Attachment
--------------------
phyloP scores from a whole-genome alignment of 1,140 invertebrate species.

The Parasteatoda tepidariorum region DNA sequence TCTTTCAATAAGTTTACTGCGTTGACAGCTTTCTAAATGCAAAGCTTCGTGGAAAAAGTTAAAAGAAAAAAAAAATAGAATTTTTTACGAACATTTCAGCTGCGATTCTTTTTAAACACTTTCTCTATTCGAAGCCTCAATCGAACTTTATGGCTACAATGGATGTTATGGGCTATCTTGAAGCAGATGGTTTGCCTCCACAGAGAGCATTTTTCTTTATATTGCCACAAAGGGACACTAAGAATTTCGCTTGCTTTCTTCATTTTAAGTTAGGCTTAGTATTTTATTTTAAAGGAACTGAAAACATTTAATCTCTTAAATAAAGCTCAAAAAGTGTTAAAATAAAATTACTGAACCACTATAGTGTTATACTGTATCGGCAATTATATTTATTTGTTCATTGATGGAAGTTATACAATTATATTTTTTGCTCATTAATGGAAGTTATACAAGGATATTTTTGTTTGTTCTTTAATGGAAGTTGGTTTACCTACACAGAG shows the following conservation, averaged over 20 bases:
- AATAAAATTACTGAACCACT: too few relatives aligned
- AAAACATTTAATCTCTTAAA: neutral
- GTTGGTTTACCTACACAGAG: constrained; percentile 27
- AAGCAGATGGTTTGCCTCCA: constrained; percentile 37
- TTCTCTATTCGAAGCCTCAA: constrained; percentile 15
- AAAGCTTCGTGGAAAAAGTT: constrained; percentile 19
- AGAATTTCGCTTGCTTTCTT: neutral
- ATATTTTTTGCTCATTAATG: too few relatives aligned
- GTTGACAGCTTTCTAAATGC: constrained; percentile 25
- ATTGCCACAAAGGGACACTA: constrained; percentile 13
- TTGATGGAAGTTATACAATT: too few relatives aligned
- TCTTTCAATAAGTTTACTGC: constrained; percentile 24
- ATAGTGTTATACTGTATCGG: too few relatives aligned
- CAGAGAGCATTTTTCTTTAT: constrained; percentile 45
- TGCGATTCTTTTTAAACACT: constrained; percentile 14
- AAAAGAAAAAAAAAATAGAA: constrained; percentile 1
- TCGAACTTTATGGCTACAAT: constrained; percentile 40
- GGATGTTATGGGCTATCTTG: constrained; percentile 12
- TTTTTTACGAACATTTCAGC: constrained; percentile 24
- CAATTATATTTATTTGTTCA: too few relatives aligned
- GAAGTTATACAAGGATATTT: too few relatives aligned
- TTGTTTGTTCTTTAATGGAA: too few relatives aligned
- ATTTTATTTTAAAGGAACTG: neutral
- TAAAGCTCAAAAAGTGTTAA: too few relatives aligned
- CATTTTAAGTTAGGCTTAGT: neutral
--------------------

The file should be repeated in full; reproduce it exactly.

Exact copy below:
phyloP scores from a whole-genome alignment of 1,140 invertebrate species.

The Parasteatoda tepidariorum region DNA sequence TCTTTCAATAAGTTTACTGCGTTGACAGCTTTCTAAATGCAAAGCTTCGTGGAAAAAGTTAAAAGAAAAAAAAAATAGAATTTTTTACGAACATTTCAGCTGCGATTCTTTTTAAACACTTTCTCTATTCGAAGCCTCAATCGAACTTTATGGCTACAATGGATGTTATGGGCTATCTTGAAGCAGATGGTTTGCCTCCACAGAGAGCATTTTTCTTTATATTGCCACAAAGGGACACTAAGAATTTCGCTTGCTTTCTTCATTTTAAGTTAGGCTTAGTATTTTATTTTAAAGGAACTGAAAACATTTAATCTCTTAAATAAAGCTCAAAAAGTGTTAAAATAAAATTACTGAACCACTATAGTGTTATACTGTATCGGCAATTATATTTATTTGTTCATTGATGGAAGTTATACAATTATATTTTTTGCTCATTAATGGAAGTTATACAAGGATATTTTTGTTTGTTCTTTAATGGAAGTTGGTTTACCTACACAGAG shows the following conservation, averaged over 20 bases:
- AATAAAATTACTGAACCACT: too few relatives aligned
- AAAACATTTAATCTCTTAAA: neutral
- GTTGGTTTACCTACACAGAG: constrained; percentile 27
- AAGCAGATGGTTTGCCTCCA: constrained; percentile 37
- TTCTCTATTCGAAGCCTCAA: constrained; percentile 15
- AAAGCTTCGTGGAAAAAGTT: constrained; percentile 19
- AGAATTTCGCTTGCTTTCTT: neutral
- ATATTTTTTGCTCATTAATG: too few relatives aligned
- GTTGACAGCTTTCTAAATGC: constrained; percentile 25
- ATTGCCACAAAGGGACACTA: constrained; percentile 13
- TTGATGGAAGTTATACAATT: too few relatives aligned
- TCTTTCAATAAGTTTACTGC: constrained; percentile 24
- ATAGTGTTATACTGTATCGG: too few relatives aligned
- CAGAGAGCATTTTTCTTTAT: constrained; percentile 45
- TGCGATTCTTTTTAAACACT: constrained; percentile 14
- AAAAGAAAAAAAAAATAGAA: constrained; percentile 1
- TCGAACTTTATGGCTACAAT: constrained; percentile 40
- GGATGTTATGGGCTATCTTG: constrained; percentile 12
- TTTTTTACGAACATTTCAGC: constrained; percentile 24
- CAATTATATTTATTTGTTCA: too few relatives aligned
- GAAGTTATACAAGGATATTT: too few relatives aligned
- TTGTTTGTTCTTTAATGGAA: too few relatives aligned
- ATTTTATTTTAAAGGAACTG: neutral
- TAAAGCTCAAAAAGTGTTAA: too few relatives aligned
- CATTTTAAGTTAGGCTTAGT: neutral